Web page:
Turkey hiding Ottoman-era evidence of Armenian Genocide: Historian

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A Turkish historian said the Turkish government is hiding historic telegrams which could provide information about the Armenian Genocide, based on his findings.

Armenia says the killing of up to 1.5 million Armenian people between 1915 and 1917 was a genocide. The events are recognized as a genocide by 30 other countries, and US Congress passed a measure in December last year to formally recognize the killings as a genocide.

Turkey strongly denies the accusation of genocide and puts the death toll in the hundreds of thousands.

According to historian Tanar Akcam, the Turkish government is deliberately hiding evidence of the genocide even today.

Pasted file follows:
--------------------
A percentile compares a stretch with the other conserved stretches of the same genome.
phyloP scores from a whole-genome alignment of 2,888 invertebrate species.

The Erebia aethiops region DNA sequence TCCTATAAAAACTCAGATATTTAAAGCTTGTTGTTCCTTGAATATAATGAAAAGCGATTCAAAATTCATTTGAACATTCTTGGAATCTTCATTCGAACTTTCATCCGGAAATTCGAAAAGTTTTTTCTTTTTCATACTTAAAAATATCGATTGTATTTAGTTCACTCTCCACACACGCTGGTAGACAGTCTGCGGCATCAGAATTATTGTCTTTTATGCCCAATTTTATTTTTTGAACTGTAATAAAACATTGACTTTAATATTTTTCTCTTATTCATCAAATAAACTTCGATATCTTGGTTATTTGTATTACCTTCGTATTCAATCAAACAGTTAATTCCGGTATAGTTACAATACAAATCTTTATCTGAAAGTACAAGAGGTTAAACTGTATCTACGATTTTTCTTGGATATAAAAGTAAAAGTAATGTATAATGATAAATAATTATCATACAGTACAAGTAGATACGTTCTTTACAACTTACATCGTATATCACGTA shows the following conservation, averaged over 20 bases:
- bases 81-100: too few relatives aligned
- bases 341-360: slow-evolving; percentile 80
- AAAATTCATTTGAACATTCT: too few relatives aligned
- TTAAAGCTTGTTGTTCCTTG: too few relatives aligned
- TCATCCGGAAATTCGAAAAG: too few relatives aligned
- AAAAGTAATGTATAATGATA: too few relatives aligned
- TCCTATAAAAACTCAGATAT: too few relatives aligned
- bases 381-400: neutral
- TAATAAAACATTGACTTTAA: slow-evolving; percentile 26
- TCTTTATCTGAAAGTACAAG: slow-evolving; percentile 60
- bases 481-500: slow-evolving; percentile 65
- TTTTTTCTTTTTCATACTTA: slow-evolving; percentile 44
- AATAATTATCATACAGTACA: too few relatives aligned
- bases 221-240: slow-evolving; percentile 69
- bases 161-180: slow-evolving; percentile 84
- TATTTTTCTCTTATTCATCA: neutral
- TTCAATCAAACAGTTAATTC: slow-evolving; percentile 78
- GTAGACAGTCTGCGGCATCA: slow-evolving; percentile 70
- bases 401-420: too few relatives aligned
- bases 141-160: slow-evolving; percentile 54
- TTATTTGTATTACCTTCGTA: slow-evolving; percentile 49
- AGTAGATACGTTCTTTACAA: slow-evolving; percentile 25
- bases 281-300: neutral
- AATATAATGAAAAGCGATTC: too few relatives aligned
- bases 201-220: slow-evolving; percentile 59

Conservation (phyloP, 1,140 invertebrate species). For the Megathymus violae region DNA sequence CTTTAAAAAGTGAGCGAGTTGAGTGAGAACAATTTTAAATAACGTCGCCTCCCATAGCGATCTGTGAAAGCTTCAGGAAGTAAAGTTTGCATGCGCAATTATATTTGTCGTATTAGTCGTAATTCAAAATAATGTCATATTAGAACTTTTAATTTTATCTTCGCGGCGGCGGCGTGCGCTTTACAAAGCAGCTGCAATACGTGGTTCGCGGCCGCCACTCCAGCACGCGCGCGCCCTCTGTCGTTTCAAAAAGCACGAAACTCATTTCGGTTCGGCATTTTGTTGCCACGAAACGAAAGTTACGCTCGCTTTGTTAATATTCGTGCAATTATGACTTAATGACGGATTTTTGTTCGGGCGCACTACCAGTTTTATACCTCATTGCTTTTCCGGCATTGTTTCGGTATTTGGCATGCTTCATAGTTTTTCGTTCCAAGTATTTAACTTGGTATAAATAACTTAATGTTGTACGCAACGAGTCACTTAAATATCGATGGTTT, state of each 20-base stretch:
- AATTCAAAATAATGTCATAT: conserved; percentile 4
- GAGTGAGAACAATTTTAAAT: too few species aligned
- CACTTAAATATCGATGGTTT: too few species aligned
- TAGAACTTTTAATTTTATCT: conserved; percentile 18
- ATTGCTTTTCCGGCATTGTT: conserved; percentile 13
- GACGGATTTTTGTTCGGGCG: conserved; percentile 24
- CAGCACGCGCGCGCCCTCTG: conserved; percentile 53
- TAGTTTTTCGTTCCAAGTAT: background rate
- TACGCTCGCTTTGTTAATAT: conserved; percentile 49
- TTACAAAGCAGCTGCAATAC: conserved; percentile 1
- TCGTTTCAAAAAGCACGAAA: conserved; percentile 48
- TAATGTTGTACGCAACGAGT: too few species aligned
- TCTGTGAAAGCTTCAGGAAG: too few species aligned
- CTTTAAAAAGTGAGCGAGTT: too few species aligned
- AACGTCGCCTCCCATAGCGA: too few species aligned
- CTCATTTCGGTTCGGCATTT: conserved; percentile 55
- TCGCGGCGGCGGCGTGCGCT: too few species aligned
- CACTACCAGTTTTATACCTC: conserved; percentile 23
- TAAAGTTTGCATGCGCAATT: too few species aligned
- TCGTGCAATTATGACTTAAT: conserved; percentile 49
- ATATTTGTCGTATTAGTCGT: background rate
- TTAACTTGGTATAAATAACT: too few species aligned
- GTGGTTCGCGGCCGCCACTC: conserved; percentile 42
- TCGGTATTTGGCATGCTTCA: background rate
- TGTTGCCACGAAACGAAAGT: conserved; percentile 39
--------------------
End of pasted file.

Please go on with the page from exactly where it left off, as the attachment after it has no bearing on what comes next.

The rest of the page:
Akcam told Al Arabiya that the Turkish government knew of the existence of telegrams related to the genocide because they were used in state military tribunals in Istanbul in the year 1919.

“In these military tribunals, public prosecutors wrote an indictment and verdicts … they quoted from these telegrams,” he said in a video interview.

Akcam found the documents in a private archive and not in state archives.

There are people in Turkey who are fighting for the recognition of the Armenian Genocide, explained Akcam.

“This is part of the Turkish civil rights movement, it’s a part of the Turkish struggle for democracy and human rights,” he said.

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